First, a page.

31 Is the Determination Constraint an Overgeneralization from Cases? No. Recall The problem with (NUKE) doesn’t go away if we’re careful not to mention the nucleus in the explanans clause. deRossetGetting Priority Straight 9 November 2009 (NUKE) This nucleus is stable because it is an oxygen nucleus. (NUKE) − This nucleus is stable because p 1,..., p 8 are protons arranged oxygen-wise.

32 Two Sources of Motivation I.Generalization from cases II.Reflections on the nature of grounding explanations deRossetGetting Priority Straight 9 November 2009

33 Reflections on the Nature of Grounding Explanations  A complete explanation of an individual x’s having some feature F must show why that individual, unlike, say, some non-F individual y, is F.  It must therefore mention what distinguishes x from y in respect of F – ness.  It thereby provides the means for saying what makes them different in this respect.  This is just what the Determination Constraint requires. deRossetGetting Priority Straight 9 November 2009

34 Two Challenges for Rejecters of the Determination Constraint (1) State a plausible alternative constraint on adequate explanation that is: (i ) Strong enough: it correctly diagnoses the inadequacy of (NUKE), etc.; but (ii ) Not too strong: it cannot be used in the determination argument. (2) Say why the complete grounds for r’s being transparent need not provide the means for saying what makes it different from the opaque individual t. deRossetGetting Priority Straight 9 November 2009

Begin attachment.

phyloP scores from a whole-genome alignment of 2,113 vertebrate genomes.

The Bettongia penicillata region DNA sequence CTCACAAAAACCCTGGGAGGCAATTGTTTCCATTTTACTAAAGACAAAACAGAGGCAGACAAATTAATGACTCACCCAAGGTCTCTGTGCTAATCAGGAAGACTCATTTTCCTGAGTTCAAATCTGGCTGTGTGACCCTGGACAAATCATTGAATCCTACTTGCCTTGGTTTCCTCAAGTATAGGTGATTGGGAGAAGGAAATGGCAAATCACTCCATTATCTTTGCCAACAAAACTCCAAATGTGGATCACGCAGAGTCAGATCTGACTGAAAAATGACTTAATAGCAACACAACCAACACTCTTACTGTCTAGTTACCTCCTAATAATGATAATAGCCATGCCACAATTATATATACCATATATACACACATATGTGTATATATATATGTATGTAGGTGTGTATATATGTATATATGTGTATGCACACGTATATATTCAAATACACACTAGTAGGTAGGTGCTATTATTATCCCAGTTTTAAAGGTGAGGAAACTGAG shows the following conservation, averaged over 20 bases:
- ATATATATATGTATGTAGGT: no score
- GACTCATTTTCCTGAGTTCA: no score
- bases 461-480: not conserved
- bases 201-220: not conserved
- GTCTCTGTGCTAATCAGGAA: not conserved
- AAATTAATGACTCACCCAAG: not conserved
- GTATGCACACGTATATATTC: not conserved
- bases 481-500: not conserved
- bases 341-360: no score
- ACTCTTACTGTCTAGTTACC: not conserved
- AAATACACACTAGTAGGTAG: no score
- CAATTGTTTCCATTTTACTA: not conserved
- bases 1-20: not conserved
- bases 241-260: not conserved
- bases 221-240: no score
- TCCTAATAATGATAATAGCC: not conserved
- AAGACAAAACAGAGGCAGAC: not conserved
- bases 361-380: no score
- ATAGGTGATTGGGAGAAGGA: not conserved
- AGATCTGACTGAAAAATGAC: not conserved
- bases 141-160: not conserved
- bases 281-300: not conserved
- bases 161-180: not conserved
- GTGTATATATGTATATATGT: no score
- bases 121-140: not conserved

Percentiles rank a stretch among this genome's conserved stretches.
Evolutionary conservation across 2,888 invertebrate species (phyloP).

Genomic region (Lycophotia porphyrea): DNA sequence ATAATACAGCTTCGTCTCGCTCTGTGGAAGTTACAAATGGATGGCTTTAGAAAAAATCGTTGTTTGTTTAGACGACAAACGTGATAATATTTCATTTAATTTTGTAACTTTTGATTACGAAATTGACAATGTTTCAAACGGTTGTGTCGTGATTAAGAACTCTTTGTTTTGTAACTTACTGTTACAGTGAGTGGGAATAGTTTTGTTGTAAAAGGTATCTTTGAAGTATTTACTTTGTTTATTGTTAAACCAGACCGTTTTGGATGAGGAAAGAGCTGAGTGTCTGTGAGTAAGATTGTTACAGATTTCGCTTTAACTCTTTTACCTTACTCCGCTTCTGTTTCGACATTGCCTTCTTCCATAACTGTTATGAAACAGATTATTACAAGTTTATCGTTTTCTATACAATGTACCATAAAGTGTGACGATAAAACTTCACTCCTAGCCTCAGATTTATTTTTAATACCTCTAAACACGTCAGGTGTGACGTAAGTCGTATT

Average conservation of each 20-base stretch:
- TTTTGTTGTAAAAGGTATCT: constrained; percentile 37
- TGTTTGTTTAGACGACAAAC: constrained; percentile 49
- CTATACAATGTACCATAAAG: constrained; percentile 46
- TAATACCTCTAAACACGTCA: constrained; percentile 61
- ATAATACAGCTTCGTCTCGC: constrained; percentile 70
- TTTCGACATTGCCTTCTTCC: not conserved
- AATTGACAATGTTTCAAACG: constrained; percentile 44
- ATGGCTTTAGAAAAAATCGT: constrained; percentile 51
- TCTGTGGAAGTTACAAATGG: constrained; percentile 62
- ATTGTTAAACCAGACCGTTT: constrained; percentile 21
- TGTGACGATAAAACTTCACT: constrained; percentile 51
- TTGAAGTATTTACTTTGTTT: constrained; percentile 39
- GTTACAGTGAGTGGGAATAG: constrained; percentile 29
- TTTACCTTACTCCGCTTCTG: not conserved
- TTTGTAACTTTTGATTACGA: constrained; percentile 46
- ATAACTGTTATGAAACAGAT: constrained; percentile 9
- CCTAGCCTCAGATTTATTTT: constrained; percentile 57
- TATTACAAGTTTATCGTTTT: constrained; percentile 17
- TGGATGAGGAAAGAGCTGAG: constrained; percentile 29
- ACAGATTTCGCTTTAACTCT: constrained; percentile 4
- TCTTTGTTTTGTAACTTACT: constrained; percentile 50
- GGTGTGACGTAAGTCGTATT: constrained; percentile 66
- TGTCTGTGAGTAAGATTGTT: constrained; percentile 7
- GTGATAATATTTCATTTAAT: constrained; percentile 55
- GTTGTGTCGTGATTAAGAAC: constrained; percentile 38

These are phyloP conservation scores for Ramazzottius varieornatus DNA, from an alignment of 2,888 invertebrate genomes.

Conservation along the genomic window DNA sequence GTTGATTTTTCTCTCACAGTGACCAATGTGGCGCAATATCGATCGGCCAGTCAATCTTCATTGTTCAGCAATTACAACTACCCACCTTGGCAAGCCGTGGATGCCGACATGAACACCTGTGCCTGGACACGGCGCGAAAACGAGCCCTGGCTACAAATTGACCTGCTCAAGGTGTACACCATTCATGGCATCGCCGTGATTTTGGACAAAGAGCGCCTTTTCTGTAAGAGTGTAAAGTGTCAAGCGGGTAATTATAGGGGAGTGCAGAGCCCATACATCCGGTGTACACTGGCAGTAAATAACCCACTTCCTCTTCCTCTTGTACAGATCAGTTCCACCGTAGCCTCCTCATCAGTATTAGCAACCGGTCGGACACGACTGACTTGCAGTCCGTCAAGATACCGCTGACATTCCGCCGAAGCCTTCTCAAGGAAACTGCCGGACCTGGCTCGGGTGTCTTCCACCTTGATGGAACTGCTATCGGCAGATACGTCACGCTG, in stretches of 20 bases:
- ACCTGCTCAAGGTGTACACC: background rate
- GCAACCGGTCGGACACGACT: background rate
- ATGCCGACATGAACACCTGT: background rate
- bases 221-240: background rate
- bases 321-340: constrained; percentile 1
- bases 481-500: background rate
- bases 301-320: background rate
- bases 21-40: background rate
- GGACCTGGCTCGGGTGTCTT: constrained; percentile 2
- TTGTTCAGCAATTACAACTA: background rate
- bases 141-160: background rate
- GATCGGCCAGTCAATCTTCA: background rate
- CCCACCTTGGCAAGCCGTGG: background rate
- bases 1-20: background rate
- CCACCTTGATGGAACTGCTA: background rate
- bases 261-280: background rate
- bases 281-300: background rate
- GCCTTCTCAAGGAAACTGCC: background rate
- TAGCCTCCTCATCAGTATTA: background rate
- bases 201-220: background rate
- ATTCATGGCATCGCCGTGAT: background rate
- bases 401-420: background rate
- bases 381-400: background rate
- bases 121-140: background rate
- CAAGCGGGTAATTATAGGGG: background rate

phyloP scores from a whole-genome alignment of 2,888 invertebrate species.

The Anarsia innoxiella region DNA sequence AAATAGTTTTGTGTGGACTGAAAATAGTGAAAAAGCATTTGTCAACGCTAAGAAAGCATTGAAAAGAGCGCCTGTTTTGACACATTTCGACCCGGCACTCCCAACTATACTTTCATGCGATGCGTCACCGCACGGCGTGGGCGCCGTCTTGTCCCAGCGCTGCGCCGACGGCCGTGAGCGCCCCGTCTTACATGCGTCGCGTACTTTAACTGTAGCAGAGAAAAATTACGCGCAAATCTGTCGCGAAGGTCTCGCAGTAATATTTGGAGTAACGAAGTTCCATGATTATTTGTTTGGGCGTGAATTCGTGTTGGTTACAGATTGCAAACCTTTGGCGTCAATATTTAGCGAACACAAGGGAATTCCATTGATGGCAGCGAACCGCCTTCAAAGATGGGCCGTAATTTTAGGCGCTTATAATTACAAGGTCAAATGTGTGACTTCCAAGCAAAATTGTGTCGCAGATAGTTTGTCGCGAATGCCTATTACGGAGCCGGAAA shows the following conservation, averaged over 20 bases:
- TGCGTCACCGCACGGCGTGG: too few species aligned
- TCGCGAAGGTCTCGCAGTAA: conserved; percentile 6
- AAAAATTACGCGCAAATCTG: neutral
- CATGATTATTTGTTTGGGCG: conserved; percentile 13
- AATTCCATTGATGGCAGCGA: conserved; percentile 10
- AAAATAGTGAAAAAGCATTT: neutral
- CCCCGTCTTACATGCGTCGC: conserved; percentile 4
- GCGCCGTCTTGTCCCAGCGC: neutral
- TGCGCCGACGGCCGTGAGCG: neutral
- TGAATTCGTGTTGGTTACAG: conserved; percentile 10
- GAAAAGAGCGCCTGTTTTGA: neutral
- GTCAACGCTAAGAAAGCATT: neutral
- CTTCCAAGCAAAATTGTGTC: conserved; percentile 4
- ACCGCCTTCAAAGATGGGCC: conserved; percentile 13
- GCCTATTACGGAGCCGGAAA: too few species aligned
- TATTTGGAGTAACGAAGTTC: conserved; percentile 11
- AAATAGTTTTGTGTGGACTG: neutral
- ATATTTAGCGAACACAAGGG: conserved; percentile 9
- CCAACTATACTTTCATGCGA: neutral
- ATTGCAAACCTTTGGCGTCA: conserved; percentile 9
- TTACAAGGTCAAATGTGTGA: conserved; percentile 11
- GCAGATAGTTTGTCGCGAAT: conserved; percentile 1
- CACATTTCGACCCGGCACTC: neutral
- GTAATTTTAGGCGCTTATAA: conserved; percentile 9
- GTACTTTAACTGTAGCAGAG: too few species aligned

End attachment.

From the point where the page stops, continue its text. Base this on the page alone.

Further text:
35 The Plan I. The proximate target: priority theory II. The determination constraint III. The determination argument IV. The determination constraint reconsidered V. Next steps for priority theorists deRossetGetting Priority Straight 9 November 2009

36 Suppose We Give up (EXPLANATION)  Suppose we let in some fundamental facts involving r.  Sider’s suggestion: (i)Let in only compositional facts, e.g, (ii)Claim ontologically innocence: (COMP) r is composed of p 1,..., p n (INNOCENCE) An ontology is no lusher for containing a whole than it is for containing its parts deRossetGetting Priority Straight 9 November 2009

37 Sider’s Suggestion (INNOCENCE): OTBE, A ≈ B “Do not multiply simple parts beyond necessity!” All individuals (simple) Theory B All Individuals (= Fundamental Individuals) Simple Parts Composition Complex Wholes Theory A deRossetGetting Priority Straight 9 November 2009

38 Support for (INNOCENCE)  Why think composition is ontologically innocent?  A familiar view (Lewis 1991; Sider 2007): Composition is identity ALT: Composition is sufficiently identity-like  An ontology is no lusher for containing an individual that it is for containing its … … identicals (that’s a truism) … composers deRossetGetting Priority Straight 9 November 2009

39 Composition as Identity Implies Symmetry  Identity (ALT: any identity-like relation) is symmetric.  An upshot: An ontology is no lusher for containing some individuals than it is for containing their … … composee (INNOCENCE) + An ontology is no lusher for containing some parts than it is for containing their whole. deRossetGetting Priority Straight 9 November 2009

40 The Upshot (INNOCENCE) + : OTBE, A ≈ B All Individuals (= Fundamental Individuals) Simples Composition Complex Wholes Theory A All Individuals (= Fundamental Individuals) Simples Composition Complex Wholes Theory B “Do not multiply complex wholes beyond necessity!” deRossetGetting Priority Straight 9 November 2009

41 A Challenge for Sider’s Suggestion  (INNOCENCE) + is highly implausible.  For example: Avogadro’s hypothesis: O 2 vs. O 34,000 (Nolan, 1997)  Challenge: motivate (INNOCENCE) without also motivating (INNOCENCE) +. deRossetGetting Priority Straight 9 November 2009